treatments/Matricaria occidentalis

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Matricaria occidentalis Greene Bull. Calif. Acad. Sci.. 2: 150. 1886.

Valley mayweed


Annuals, 8–45(–70) cm; not notably aromatic. Stems 1–5+, usually erect, sometimes ascending, simple or branched mostly distally, sometimes proximally (then ascending). Leaf blades 1560(–80) × 5–28 mm. Heads discoid, 1–15+, borne singly or in open, corymbiform arrays. Peduncles 1–56(–90) mm (glabrous or villosulous near heads, bracts 0–3, simple or 1-pinnate). Involucres 3.5–4.5 mm. Phyllaries 25–55+ in 3–4 series, margins erose. Receptacles 4.5–6.6 mm, rounded to obtuse or ± acute. Ray florets 0. Discs ovoid to hemispheric, 5.5–12.5 × 6–14 mm. Disc florets 400–750+; corollas greenish yellow, 1.2–1.7 mm (sparsely glandular), lobes 4. Cypselae tan to brownish, obtriangular-obconic (angular, abaxial faces rounded, adaxial faces slightly convex), 1–1.5 mm, ribs white (2 abaxial, 2 lateral, each with reddish brown mucilage gland in distal 1/2, glands expanding into lobes, 1 adaxial, usually obscure, sometimes with a gland), faces not glandular; pappi coroniform, lobed (lobes 2, spreading, abaxio-lateral, ± obtuse to rounded). 2n = 18.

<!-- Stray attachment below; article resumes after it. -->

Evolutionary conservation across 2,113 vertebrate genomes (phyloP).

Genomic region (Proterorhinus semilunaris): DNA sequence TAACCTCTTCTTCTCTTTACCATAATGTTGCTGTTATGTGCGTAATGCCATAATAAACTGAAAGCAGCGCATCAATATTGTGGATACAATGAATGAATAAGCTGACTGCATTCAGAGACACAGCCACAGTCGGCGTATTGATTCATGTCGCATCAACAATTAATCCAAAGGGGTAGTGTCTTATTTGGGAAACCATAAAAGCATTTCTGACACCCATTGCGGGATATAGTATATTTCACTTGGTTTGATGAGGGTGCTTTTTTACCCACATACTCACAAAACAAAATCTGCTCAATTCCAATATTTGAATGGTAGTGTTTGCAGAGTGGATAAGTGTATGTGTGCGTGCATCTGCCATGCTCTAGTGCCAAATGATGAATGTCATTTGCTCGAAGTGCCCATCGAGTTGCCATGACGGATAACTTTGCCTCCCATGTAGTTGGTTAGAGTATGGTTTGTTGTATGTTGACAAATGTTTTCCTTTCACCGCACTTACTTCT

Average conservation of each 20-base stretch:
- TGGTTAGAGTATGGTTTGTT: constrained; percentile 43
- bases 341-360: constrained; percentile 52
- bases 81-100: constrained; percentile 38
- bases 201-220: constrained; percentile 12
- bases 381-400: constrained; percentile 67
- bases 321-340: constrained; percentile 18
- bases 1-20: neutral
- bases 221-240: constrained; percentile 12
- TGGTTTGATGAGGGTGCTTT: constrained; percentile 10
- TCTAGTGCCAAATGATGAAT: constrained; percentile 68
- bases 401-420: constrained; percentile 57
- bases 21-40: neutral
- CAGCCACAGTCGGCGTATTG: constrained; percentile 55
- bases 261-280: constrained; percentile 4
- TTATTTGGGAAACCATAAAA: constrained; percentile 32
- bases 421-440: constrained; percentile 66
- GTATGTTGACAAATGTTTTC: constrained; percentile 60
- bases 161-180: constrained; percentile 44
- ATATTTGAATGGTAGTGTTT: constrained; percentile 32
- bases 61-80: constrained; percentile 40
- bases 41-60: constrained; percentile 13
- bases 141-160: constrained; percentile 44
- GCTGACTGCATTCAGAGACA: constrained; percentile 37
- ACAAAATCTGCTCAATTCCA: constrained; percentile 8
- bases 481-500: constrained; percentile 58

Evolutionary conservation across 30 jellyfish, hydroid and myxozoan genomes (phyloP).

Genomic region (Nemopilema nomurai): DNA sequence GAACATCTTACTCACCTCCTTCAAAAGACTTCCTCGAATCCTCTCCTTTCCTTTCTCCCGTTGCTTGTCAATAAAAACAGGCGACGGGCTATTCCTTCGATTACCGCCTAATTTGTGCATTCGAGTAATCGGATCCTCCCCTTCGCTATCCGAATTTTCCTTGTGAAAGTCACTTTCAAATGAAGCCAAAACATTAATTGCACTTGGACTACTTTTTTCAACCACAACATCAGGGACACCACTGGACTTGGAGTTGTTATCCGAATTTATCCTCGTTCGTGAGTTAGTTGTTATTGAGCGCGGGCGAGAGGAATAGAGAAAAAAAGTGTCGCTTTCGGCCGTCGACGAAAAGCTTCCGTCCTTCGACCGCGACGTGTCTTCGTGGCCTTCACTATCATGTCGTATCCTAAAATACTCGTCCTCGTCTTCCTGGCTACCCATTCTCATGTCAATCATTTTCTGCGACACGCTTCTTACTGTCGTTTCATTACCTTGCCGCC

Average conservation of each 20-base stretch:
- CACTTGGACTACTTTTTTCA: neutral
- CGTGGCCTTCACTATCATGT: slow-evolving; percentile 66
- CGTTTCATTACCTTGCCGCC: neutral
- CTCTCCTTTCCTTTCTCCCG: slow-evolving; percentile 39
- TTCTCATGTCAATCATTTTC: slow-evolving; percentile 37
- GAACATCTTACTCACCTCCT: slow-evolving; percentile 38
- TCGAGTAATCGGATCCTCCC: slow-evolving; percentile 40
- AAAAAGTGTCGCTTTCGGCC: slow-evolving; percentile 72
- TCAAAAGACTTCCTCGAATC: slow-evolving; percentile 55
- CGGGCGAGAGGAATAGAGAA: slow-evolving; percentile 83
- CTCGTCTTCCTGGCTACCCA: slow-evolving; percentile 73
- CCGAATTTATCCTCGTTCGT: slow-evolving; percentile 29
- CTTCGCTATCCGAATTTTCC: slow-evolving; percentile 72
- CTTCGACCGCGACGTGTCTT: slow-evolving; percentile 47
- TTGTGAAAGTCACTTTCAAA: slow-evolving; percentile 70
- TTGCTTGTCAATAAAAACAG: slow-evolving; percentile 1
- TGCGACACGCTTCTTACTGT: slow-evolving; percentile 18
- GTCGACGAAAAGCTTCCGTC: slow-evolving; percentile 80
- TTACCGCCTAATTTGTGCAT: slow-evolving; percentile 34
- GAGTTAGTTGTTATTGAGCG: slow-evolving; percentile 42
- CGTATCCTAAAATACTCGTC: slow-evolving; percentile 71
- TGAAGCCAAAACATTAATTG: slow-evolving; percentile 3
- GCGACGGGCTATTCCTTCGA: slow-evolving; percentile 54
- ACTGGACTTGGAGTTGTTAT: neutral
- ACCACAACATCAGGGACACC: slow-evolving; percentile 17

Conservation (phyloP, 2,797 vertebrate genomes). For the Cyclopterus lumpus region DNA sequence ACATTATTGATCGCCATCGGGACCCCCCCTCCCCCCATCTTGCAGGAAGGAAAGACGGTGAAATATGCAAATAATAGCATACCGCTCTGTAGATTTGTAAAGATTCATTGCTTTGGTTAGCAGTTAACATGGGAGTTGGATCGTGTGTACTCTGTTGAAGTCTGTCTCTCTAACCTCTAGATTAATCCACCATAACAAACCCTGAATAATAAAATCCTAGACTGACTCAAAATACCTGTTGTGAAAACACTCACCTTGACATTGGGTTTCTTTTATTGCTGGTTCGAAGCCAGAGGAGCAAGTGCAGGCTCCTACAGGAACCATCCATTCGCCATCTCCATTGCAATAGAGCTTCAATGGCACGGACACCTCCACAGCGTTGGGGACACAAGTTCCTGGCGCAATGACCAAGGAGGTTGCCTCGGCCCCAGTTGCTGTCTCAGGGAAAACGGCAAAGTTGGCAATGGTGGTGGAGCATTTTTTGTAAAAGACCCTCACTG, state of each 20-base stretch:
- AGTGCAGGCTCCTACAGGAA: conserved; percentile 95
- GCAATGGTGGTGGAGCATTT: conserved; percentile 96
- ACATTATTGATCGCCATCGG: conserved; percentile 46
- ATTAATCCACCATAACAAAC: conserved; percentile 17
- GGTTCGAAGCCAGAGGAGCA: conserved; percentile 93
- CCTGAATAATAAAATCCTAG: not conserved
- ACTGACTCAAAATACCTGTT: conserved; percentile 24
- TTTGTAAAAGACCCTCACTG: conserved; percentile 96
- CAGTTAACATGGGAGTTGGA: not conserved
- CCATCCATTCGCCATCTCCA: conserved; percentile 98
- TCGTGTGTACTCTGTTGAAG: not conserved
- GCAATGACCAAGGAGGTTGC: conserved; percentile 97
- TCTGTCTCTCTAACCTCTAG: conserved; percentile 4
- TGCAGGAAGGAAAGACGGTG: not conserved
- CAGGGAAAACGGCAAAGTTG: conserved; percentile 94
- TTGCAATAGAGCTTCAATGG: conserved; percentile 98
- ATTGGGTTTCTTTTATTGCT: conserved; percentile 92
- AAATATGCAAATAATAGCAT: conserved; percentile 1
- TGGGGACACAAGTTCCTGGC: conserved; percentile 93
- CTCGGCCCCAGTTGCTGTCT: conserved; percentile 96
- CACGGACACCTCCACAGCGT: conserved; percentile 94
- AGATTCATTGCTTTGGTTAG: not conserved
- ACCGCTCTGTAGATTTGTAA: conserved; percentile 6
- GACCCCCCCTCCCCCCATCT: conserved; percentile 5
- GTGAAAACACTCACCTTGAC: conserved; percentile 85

Flowering spring–summer, fruiting summer–fall. undisturbed alkali flats , vernal pools , edges of salt marshes ;0–2400 m;Calif.; Oreg.;

E. McClintock (1993b) reported Matricaria occidentalis as being used as a substitute for chamomile. In California, the species is found in the Coast Ranges to the South Coast, in parts of the San Joaquin Valley, and in the High Cascade, Sierra Nevada, and Desert Ranges and surrounding areas. Although listed as secure, the species appears to have been eradicated from some counties in California and its range may be shrinking due to disappearance of its habitat.